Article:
OPEC's members are divided by many things: language; size; politics; sometimes outright war.
And money. Don't forget money.
If you want to understand why OPEC has responded to its current crisis with all the cohesion of cat herding, some numbers in the Energy Information Administration's "OPEC Revenue Fact Sheet," published on Tuesday, provide some important clues. First up, estimated revenue, adjusted for inflation:
OPEC's real net oil export revenue is expected to be the lowest since 2003
The estimate for this year, $337 billion in real terms, is barely a third of 2012's peak -- and, uncannily, exactly the same as the consensus forecast for the combined revenue of Exxon Mobil and Chevron in 2016. Of course, those two only have to pay their employees, creditors and shareholders. OPEC's members have about 700 million people to answer to, roughly double the amount in 1980. So, on a per capita basis, those numbers look worse:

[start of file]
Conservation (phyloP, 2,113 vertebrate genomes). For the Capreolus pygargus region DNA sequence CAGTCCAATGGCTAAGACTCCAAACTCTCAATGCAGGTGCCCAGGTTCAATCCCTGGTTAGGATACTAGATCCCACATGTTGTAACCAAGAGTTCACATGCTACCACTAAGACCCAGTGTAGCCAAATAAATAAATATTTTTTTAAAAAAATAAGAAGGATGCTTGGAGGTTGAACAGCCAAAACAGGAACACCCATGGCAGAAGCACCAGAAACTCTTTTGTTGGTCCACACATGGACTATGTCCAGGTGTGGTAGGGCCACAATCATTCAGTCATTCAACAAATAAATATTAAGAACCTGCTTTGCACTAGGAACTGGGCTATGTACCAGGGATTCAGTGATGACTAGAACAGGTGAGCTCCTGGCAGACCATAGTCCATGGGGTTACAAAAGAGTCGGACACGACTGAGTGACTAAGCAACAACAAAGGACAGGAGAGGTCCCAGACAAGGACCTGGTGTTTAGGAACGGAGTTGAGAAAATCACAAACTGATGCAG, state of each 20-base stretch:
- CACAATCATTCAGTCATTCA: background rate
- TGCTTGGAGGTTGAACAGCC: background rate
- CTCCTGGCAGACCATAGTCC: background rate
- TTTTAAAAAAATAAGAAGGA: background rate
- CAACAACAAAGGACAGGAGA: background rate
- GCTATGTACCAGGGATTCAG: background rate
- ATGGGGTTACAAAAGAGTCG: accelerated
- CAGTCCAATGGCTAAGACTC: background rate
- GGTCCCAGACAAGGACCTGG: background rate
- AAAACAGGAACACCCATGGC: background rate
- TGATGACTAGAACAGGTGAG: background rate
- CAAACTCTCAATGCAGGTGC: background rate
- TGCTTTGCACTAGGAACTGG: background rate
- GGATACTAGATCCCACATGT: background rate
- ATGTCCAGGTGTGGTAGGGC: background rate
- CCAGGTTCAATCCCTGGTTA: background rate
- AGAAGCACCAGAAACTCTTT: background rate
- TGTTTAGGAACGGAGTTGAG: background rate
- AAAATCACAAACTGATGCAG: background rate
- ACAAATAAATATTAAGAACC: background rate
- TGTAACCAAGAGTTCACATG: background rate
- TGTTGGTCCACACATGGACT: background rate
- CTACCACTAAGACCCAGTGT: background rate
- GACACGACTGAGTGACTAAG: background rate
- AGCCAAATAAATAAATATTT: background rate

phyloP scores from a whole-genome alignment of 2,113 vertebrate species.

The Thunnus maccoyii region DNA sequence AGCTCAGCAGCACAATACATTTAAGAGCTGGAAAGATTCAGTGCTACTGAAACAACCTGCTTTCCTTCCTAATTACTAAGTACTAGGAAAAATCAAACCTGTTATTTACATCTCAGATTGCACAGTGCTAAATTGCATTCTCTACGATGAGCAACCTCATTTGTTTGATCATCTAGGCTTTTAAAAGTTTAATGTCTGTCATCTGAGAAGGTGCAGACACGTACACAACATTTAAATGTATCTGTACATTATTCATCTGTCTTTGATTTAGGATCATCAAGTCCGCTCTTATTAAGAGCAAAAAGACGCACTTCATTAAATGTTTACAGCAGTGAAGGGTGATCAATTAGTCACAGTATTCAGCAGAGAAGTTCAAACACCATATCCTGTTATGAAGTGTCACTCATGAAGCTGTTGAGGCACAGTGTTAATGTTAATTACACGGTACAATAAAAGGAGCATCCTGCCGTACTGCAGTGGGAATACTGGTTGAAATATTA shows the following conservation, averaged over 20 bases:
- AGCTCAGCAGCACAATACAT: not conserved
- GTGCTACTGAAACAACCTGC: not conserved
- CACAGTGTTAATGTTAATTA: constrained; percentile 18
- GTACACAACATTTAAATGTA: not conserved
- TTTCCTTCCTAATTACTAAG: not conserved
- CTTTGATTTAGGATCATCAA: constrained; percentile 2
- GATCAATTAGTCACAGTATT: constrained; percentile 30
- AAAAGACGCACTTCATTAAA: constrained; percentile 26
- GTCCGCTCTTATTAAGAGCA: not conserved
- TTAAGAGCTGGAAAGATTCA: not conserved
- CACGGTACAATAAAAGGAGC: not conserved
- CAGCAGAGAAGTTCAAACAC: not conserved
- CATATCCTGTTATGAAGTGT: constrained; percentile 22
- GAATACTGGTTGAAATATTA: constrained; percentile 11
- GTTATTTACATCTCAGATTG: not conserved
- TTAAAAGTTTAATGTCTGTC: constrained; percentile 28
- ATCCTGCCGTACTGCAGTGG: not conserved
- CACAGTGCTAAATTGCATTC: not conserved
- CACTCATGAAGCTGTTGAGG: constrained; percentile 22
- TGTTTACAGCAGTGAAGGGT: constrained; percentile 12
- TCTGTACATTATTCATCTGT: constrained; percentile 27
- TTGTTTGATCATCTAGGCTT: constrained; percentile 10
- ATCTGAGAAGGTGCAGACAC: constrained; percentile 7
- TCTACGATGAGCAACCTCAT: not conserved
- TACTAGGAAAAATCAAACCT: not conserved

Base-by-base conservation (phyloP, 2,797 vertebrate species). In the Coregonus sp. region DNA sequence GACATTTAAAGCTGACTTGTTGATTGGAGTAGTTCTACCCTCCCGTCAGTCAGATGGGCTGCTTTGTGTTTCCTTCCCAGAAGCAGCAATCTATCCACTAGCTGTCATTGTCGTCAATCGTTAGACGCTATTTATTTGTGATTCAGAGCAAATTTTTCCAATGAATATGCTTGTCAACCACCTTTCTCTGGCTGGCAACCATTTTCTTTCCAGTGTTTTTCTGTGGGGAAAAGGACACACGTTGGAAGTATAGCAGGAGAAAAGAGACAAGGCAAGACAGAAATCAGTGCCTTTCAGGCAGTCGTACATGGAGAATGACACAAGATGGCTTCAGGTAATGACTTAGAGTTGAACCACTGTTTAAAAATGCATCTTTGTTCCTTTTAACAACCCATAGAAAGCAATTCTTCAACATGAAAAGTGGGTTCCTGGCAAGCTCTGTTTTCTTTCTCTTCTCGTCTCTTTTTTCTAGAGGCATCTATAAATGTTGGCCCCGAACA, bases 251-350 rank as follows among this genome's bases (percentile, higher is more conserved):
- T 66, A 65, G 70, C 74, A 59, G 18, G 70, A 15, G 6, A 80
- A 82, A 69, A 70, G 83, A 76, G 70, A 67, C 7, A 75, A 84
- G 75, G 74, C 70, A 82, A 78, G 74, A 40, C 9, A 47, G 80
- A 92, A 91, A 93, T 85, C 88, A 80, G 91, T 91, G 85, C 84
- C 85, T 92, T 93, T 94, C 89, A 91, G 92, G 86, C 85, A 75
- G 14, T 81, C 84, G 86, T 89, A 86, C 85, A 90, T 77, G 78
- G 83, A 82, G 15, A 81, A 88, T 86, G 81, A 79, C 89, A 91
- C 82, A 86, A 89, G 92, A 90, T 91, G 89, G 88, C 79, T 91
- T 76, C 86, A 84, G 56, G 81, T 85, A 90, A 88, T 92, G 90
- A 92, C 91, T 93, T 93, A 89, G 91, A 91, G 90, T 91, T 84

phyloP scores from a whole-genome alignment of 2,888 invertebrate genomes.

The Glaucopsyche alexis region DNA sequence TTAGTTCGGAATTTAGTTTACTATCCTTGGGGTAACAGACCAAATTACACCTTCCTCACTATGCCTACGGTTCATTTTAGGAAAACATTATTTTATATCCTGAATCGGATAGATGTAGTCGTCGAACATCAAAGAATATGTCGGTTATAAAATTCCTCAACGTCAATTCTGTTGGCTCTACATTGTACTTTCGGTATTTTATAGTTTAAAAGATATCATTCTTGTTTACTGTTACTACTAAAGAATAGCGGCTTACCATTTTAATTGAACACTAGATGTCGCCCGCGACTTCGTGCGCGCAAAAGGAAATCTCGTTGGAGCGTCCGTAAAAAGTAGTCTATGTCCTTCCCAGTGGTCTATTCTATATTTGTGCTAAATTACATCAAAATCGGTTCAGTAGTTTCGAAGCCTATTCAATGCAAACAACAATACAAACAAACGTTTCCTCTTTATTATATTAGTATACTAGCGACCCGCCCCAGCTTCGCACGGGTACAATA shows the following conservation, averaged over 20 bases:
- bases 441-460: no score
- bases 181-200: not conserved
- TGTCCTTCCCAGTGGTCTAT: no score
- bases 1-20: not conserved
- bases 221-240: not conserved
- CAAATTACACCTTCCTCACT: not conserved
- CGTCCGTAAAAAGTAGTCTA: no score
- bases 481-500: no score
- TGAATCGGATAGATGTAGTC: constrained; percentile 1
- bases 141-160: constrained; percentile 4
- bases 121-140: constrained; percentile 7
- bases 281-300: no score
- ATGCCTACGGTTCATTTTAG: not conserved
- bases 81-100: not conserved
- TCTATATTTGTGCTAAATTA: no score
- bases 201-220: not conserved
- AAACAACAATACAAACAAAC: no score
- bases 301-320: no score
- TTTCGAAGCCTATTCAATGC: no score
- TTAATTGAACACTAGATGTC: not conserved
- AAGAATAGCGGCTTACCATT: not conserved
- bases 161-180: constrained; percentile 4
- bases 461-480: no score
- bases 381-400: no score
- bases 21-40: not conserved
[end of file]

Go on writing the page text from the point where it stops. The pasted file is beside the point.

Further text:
Note the charts in this article, including: “The gap between OPEC’s haves and have-nots in terms of oil export revenue.Back to top